There are many methods for quitting smoking, from the medicinal to the holistic. Now there is research that suggests a certain bacterial enzyme could help people to quit smoking. Researchers at The Scripps Research Institute (TSRI) are looking into ways this enzyme can be harnessed and used as a quit smoking aid.
So far, TSRI has discovered that at the very least, they can reproduce the enzyme in a lab for further testing and exploration. The bacteria, called Pseudomonas putida, produces an enzyme that is capable of finding and destroying nicotine cells before they reach the brain, thus taking away the brain’s feeling of “reward” that comes from puffing on a cigarette. When testing the enzyme with mice blood and nicotine (which sounds like the kind of thing you’d use in a voodoo spell), they found that the half-life, or the time it took the cells to decay, was reduced from 2 – 3 hours to about 9 minutes.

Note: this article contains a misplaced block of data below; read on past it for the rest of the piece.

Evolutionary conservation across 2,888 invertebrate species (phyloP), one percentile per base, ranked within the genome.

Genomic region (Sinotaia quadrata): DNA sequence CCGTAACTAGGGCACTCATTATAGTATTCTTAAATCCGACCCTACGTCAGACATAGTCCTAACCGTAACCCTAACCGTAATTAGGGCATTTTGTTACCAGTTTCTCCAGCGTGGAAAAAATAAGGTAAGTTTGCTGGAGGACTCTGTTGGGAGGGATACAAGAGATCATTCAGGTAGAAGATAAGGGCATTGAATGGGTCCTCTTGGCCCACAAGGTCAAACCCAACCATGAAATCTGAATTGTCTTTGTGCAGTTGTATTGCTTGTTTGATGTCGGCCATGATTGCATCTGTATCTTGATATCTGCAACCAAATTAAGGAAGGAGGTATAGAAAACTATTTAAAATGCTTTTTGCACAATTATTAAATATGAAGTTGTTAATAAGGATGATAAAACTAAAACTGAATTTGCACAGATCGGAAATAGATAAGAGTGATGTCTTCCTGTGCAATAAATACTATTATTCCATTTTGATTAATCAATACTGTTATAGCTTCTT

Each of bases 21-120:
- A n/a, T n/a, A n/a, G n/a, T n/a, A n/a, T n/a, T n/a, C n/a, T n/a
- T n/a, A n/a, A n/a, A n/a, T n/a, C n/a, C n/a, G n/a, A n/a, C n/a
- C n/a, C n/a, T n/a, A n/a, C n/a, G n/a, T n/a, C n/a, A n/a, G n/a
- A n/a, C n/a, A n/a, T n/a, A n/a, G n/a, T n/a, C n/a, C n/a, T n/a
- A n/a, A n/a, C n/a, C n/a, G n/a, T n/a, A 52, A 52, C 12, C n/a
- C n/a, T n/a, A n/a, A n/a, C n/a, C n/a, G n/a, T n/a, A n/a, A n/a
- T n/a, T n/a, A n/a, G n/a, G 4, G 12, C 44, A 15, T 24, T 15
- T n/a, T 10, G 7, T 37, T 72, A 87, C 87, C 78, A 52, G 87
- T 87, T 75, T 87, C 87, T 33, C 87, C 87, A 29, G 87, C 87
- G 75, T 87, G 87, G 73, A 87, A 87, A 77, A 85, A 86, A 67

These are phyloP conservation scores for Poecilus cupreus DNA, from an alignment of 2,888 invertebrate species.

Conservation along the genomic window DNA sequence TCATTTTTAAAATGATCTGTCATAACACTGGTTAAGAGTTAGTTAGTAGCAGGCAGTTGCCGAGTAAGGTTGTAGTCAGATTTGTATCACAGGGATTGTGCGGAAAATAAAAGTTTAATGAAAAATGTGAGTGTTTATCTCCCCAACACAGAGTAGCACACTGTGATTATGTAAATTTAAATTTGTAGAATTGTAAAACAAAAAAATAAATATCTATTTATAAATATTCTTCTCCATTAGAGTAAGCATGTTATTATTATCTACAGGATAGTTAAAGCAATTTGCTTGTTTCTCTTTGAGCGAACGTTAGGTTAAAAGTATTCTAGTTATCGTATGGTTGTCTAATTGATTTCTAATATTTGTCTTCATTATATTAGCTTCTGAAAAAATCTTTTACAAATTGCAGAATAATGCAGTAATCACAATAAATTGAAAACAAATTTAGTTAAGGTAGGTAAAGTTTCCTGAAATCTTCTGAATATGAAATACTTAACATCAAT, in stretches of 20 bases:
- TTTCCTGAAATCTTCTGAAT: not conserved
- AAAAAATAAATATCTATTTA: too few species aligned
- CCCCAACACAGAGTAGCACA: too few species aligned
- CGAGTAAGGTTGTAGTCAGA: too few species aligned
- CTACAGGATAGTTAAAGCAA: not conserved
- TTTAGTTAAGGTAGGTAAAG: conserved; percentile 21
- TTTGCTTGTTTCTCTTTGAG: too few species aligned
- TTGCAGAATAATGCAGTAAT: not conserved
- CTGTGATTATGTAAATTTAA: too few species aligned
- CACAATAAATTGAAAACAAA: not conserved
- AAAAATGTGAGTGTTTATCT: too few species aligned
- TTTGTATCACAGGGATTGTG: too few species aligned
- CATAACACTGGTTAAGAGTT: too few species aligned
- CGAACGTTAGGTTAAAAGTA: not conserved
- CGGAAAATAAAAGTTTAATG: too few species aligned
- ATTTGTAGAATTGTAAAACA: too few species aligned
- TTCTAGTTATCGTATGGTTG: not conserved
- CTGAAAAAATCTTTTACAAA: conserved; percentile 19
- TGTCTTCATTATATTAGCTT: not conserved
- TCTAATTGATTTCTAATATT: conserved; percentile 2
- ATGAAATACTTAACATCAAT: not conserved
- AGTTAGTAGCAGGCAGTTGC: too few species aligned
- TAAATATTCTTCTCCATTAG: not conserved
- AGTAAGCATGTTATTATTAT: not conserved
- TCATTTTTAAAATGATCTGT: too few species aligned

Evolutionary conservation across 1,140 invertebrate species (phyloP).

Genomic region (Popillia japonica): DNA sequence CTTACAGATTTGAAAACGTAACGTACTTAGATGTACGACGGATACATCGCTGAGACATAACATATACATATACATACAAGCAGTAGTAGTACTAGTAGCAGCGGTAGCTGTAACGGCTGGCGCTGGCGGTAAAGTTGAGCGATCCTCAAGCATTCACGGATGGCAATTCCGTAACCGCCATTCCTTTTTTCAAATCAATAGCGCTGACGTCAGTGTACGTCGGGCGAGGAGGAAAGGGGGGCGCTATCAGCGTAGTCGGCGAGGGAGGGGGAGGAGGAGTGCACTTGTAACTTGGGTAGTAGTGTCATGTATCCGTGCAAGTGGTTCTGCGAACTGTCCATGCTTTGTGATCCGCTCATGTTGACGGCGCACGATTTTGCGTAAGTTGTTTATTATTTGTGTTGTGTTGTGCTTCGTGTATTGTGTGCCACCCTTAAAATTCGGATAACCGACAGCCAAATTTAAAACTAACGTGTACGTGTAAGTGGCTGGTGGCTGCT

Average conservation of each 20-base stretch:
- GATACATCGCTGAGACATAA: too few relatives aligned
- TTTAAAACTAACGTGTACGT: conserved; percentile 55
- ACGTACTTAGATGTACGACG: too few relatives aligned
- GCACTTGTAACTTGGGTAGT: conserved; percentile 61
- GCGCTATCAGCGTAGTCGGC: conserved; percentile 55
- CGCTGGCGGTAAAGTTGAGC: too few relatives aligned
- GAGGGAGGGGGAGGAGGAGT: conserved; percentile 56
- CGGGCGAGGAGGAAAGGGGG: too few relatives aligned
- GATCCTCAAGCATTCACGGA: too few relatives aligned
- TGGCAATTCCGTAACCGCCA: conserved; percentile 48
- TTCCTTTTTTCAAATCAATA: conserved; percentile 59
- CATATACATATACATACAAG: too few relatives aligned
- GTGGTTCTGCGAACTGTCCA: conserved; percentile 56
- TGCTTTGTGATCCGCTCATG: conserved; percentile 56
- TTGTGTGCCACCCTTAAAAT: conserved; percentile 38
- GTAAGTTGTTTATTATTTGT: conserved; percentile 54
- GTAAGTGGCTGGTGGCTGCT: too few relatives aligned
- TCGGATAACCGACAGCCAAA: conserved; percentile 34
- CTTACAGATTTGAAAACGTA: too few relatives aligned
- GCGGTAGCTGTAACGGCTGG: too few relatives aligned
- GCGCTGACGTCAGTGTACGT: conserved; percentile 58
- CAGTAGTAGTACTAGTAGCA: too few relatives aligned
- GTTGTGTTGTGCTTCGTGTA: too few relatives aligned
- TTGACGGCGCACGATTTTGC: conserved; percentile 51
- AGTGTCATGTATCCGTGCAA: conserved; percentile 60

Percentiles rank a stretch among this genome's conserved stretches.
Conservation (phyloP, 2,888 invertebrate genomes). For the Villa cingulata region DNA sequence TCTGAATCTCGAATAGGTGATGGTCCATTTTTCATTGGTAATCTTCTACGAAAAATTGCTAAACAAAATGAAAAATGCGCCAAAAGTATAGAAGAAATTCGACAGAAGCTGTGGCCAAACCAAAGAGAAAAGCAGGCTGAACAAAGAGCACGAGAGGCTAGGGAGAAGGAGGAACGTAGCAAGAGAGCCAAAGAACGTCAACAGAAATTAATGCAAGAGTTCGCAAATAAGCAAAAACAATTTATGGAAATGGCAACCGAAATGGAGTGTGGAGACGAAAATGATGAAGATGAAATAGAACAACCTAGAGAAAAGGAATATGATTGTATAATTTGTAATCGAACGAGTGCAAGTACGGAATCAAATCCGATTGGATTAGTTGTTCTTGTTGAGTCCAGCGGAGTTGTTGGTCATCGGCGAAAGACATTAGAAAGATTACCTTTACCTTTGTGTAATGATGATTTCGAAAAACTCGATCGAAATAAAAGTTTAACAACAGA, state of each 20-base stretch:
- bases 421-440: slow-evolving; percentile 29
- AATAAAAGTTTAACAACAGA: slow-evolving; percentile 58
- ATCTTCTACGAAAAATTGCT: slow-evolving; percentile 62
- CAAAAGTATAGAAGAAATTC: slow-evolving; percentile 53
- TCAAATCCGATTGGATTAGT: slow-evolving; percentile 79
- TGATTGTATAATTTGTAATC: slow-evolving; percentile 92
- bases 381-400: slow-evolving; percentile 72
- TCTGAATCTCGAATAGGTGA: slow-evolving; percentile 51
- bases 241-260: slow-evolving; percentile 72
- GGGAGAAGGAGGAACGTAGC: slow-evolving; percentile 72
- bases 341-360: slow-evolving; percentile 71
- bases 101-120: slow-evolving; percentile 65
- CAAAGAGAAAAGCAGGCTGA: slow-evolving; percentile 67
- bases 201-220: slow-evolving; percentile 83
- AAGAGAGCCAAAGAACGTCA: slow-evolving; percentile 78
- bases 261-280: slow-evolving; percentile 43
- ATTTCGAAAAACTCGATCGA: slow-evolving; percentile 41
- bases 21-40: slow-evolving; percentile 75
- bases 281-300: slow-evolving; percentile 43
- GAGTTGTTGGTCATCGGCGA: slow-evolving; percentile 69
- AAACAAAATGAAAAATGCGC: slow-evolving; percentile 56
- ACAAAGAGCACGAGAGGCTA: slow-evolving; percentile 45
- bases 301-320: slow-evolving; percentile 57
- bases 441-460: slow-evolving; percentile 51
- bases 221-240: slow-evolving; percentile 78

In a report published in the Journal of the American Chemical Society, the researchers wrote that harnessing the enzyme could lead to “a new avenue for the field of addiction therapy.”
Kim Janda, a researcher at TSRI said the bacterium is like “a little Pac-man. It goes along and eats the nicotine.” An inner Pac-man that can stop a person from smoking cigarettes? Sounds great to us.